Fastest pit stops in F1 history

A pit stop in Formula 1 is much more than just stopping the car, changing tyres, and accelerating away. Split-seconds decisions, perfect teamwork, and absolute precision are needed for a smooth pit stop. For those who say Formula 1 isn’t a team sport must look at the pit stops. They are possibly the most visual evidence to change their minds about that perspective. A Formula 1 pit stop can be defined as a choreographed dance where the A-Team works in perfect coordination to refuel and change wheels as quickly as possible. Pit stops display the human potential and how, as a team, they can achieve even the impossible. They are the unsung heroes who make a critically significant contribution to the drivers’ success on the track.

The following is the list of some of the fastest pit stops in Formula 1 history.

Formula 1 pit stops are all about “take your time in a hurry.” If any of those people, including the driver, are off by a few millimetres, the whole race, and months of preparation and hard work can be destroyed faster than you can say.

It is hard to imagine that a team could possibly get faster!

RANKING TEAM DRIVER TIME GRAND PRIX
1 Red Bull Pierre Gasly 1.91 seconds Rolex British Grand Prix
2 Red Bull Max Verstappen 1.96 seconds Rolex British Grand Prix
3 Williams Robert Kubica 1.97 seconds Pirelli Grand Prix De France
4 Williams Robert Kubica 2.00 seconds Pirelli Grand Prix DU Canada
5 Williams Robert Kubica 2.02 seconds Myworld Grosser Preis Von Osterreich
6 McLaren Carlos Sainz 2.07 seconds Emirates Gran Premio De Espana
7 Red Bull Max Verstappen 2.09 seconds Myworld Grosser Preis Von Osterreich
8 McLaren Lando Norris 2.14 seconds Emirates Gran Premio De Espana
9 Red Bull Max Verstappen 2.15 seconds Heineken Chinese Grand Prix
10 Ferrari Sebastian Vettel 2.19 seconds Gulf Air Bahrain Grand Prix

 

What Happens during an F1 Pit Stop: Formula 1 Pit Stop Explained

Pits stops are the tensest and thrilling feature of Formula 1 racing. In fact, the win and loss of the F1 races significantly depend on the pit crews and pit stops. Within a blink of an eye, a vast number of activities are carried out. Here is a breakdown of the works carried out by an F1 pit crew.

  • -1 lap: race strategy is discussed in detail before the race, so the F1 driver knows when to enter the pit stop. This is confirmed through radio one lap before the stop is scheduled to take place
  • -10 seconds: the car enters the pit lane.
  • -3 seconds: the approaches the garage.
  • 0 second: the car is stationary, and the driver sets it in neutral.
  • 1 second: the ‘wheel gun’ crew use air guns to undo the bolts of the wheels and lean back. At the same time, the rear and front jack crew raise the car off the ground with their jacks. The refueller should be connected by 1.5 seconds.
  • 2 seconds: as the fuel is going in, the ‘wheel off’ crew have started their work. All the four wheels will be off by 2.5 seconds, and the ‘wheel on’ crew start installing new tyres. In the meantime, another crew member cleans the driver’s helmet screen.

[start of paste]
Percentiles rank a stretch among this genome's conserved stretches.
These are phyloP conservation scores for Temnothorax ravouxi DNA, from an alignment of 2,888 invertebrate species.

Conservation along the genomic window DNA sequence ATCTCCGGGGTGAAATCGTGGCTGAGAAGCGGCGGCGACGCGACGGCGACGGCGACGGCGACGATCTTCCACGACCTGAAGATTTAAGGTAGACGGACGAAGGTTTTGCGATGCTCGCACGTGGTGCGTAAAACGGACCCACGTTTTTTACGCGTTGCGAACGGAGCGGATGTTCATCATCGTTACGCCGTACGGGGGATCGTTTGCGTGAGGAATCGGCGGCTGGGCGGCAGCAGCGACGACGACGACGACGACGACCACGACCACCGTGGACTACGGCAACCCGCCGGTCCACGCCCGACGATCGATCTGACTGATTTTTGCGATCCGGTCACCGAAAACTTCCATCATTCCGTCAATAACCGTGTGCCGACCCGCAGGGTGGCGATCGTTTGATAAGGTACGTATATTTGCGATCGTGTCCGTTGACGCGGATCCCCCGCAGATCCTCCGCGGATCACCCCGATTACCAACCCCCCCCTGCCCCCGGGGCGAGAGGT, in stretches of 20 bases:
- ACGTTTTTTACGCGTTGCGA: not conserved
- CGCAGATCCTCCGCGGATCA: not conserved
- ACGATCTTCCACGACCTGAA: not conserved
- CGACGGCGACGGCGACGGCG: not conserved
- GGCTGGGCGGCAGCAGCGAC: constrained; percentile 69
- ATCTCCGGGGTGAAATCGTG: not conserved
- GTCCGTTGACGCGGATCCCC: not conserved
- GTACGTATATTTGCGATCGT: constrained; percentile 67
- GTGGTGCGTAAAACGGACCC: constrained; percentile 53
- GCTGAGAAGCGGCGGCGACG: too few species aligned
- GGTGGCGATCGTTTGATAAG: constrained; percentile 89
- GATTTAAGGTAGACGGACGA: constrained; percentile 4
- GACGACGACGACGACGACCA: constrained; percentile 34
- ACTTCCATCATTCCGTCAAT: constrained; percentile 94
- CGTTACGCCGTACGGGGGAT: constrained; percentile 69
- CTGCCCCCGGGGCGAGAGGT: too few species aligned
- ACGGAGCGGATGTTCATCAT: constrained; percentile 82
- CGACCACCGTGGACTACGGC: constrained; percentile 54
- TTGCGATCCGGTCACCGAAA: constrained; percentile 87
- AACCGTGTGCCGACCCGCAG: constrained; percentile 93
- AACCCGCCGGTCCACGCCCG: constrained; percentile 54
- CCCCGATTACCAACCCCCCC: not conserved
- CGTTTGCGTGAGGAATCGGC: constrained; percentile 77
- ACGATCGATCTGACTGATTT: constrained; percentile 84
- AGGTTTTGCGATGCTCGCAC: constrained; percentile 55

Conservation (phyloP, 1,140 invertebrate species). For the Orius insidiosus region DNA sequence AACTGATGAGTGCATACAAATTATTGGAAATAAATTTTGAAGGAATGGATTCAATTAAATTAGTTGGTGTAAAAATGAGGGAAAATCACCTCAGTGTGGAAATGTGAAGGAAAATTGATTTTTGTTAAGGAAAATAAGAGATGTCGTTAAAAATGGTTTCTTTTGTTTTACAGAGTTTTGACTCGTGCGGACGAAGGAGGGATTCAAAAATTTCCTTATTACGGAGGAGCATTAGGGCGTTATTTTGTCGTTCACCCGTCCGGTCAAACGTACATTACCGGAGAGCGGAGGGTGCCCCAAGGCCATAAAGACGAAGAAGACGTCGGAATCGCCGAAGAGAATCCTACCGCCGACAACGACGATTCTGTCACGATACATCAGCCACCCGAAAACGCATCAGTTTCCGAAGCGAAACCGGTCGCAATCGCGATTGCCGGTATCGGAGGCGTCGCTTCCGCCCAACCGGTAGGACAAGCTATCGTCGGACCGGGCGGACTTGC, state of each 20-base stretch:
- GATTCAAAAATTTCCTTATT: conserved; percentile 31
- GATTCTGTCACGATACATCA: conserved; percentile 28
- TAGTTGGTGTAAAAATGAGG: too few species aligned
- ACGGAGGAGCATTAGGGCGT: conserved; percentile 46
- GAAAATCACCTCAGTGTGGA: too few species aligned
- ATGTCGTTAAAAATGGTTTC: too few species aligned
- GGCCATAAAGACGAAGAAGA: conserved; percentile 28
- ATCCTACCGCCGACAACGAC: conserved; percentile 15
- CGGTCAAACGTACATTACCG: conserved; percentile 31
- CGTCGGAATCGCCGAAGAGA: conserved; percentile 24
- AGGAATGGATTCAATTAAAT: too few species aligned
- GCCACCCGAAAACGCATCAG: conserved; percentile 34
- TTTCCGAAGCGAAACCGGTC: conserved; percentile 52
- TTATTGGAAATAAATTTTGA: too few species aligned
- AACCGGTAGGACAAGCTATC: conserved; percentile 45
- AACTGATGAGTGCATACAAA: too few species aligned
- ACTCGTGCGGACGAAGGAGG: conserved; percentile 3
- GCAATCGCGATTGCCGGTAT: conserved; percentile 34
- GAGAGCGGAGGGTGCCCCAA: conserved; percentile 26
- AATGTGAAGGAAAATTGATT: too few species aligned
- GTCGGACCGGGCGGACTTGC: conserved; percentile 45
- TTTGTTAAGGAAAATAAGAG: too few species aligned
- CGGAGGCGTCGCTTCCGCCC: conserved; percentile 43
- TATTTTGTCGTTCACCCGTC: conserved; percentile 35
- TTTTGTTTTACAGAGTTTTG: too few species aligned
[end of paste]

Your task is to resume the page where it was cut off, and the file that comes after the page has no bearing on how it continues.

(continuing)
• 3 seconds: the new wheels are installed by 3.5 seconds, and the ‘wheel gun’ crew hop in to tighten the bolts. When they are done, they raise a hand to signal that everything is okay.
  • 4 seconds: all four wheels have been changed, so the car is dropped off the jacks. The crew members wait for the refuelling to be completed.
  • 5.5 seconds: the lollipop man (in modern F1 it is the traffic lights) signals to the driver to select the first gear, while the refuelling continues.
  • 6.5 seconds: the fuel hose comes off, and the refueller wipes any spillage from the car. The lollipop man signals the driver to leave. The driver should be able to take off within 0.3 seconds of the fuel hose coming off.
  • 7 seconds: the driver is on his way. The fuel flap automatically closes and the car’s tyres have been preheated to allow the driver to speed up without danger.

Please Note: The ‘time’ mentioned (in seconds) is the maximum amount of time required by a pit crew to perform all these actions. Generally, pit crews are fast enough to perform all these actions in less amount of time.

#1 Time: 

In Formula 1, every tenth count, so when drivers make a pit stop, the pressure is on the crew to get them on track as quickly as possible. Red Bull Racing made history by changing Pierre Gasly’s tyres in just 1.91 seconds during the British Grand Prix 2019.

#2 Lost Seconds 

Pit stops can even be longer in contemporary Formula One Racing if car components require changing. If the anterior wing angle requires fine-tuning to tackle understeer or oversteer or if there is a problem with the wheel nut, the pit crew will take their time to ensure that everything is fine. Although, longer pit stops are painful for the drivers, times of seconds or even more is prevalent in this sport.

#3 The A-Team 

While it is the F1 driver who is getting all the fame and attention, Formula is very much a team sport. Each F1 team has a crew of nearly 20 people.

#4 Penalties 

The drivers and teams can be handed penalties for mistakes or errors that take place during the pit stops. 5 or 10 second go/stop fines can be handed out, with crew members requiring to pause for the penalty to be finished before leaning towards the car.

Final words 

Being a Formula 1 team member is one of the toughest jobs out there. The pressure of performing effortlessly is always on. But it is what makes F1 the most intriguing sport ever.

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